‘Look – I’m impatient – just give me a kick when I butt in again.’

Tess grinned. ‘I’ll keep you to that – so watch out. Right – our ancient ancestors believed people were descended from trees. In the burial customs, people were buried in hollow tree trunks; the dead were delivered back to the belly of the tree, the womb of the mother, for rebirth – reincarnation.’

‘It all sounds bizarre.’

‘I know, but don’t try to understand it, just go with it. You see, the Druid believed he was in contact with the Gods.  They were in every action he took, every berry he picked, water he drew, lovemaking, sleeping, dreaming. You can’t really separate the Gods from the man or woman; they were intertwined.’

‘And the Oracle? The decapitation?’

‘The Romans wrote about the Isle of Skulls, as Britain was called, the people were vicious animals. The emperors were too afraid to invade; it took an emperor – Caligula – who was practically insane to try. The ancient Britons were a bloodthirsty lot; as we know, they believed they could talk to the Gods in the Otherworld through a decapitated head.’

‘So these bastards are copying it?’

‘Insane – but yes. That’s why I try to work through symbols, the most ancient ways of understanding or communicating. They talk to us.’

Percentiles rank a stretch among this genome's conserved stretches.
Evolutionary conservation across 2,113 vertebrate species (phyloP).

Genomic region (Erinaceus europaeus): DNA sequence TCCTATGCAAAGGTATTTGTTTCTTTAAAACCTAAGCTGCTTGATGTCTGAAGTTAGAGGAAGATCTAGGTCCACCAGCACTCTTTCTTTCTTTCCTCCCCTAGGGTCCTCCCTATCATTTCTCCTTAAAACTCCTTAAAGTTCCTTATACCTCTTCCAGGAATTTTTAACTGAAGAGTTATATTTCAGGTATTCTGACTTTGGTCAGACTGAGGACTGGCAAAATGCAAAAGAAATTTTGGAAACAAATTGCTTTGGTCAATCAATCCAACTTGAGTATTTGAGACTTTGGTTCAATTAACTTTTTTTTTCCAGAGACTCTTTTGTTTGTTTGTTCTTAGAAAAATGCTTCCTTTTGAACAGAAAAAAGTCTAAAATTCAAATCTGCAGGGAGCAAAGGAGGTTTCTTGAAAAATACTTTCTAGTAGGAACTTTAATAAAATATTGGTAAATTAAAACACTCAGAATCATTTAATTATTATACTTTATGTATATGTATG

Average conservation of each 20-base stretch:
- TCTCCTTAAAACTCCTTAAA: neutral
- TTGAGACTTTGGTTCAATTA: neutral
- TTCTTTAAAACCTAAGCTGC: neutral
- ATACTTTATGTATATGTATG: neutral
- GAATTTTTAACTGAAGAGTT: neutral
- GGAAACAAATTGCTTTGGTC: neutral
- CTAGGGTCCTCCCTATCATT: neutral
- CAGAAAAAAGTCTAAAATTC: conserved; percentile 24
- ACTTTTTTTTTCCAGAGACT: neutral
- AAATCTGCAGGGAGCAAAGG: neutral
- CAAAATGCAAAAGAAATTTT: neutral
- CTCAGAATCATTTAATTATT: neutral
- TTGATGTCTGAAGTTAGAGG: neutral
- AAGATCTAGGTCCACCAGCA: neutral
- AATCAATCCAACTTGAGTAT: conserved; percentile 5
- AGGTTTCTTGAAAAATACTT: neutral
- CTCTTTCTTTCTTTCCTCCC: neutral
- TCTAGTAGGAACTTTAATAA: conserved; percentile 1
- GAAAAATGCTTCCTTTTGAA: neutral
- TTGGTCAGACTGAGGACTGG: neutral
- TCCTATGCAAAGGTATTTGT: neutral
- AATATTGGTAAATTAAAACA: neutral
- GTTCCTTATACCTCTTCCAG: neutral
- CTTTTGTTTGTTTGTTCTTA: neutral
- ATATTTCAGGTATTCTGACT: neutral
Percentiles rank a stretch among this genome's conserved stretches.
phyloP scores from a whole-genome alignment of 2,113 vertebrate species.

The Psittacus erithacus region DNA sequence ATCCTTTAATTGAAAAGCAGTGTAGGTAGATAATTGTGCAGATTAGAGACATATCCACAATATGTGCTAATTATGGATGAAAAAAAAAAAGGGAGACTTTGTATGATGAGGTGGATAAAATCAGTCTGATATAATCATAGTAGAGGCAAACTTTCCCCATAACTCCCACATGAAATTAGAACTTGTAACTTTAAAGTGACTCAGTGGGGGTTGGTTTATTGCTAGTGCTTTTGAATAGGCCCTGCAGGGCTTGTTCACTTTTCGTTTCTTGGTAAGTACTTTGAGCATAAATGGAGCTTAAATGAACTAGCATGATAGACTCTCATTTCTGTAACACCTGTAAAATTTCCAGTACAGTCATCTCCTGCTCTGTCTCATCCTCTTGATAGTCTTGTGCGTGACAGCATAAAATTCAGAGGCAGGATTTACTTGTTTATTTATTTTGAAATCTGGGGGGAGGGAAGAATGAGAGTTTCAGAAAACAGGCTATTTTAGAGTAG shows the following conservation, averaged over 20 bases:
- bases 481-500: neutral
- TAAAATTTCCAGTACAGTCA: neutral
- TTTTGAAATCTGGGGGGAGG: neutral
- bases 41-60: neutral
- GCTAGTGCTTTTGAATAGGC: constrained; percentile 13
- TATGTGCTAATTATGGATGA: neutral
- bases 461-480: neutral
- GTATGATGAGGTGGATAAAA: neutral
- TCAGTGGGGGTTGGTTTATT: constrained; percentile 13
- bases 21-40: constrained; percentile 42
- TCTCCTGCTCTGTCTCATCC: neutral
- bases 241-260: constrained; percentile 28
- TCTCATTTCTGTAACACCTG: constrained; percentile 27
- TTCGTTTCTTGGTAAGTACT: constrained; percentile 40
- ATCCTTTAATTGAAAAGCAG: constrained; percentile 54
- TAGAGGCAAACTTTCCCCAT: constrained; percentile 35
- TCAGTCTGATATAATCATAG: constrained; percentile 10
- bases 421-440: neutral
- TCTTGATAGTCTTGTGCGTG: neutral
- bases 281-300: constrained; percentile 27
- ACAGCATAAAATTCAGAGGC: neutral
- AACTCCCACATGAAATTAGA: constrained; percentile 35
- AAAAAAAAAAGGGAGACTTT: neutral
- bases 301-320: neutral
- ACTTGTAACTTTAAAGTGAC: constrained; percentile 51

‘Well, it’s a different take on profiling.’

‘I went into psychology to understand the mind, maybe find answers to reality itself, but after years of study, I now know we know nothing. We are no nearer than Rene Descartes, but there does seem to be some breakthrough with symbols.’

‘Yeah, but the neuroscientist is making headway; we know a lot more about the brain.’

Tess looked over to him, the pallor of her face showing the horror of the murder. ‘Yes, the physical brain, but not the mind. To me, the mind is a mist or invisible mesh or maybe a force from another dimension. We don’t know why or from where it comes.’

‘Aliens here we come.’

‘One thing is clear; this group is using the ancient rituals to feed their own neuroses or psychopathology.’

Schizophrenic maybe?’

‘No, the schizophrenic acts at the moment; he never knows when the hallucinations and voices will attack.

‘That’s tragic.’

Chapter 34

Julia stormed into the room; her eyes narrowed, teeth clenched, ‘Damn you to hell – I hate you – hate you – did you hear that? You killed him. I loved him – we were living—’

‘Enough – he insulted the Gods – me – The Order.’

‘You’re a murderer – a fucking murderer. He – I tried to save them. But you’re still intent on doing it. You butcher. This has gone far enough; you can’t kill them – you – can’t. I won’t let you.’

Adakan turned to face her, his face composed, eyes cold. ‘Who’s talking about killing? They will be honored – honored to go to the Otherworld. Their reincarnation is—’

‘Don’t be such a shitbag. You’re a killer, a fucking killer. You killed Kevin – killed my lover. I was going to marry him – you beast. You destroyed him – broke my heart. What is there for me to live for now? Eh? What is there to live for? I’m a damned prisoner in this fucking mansion.’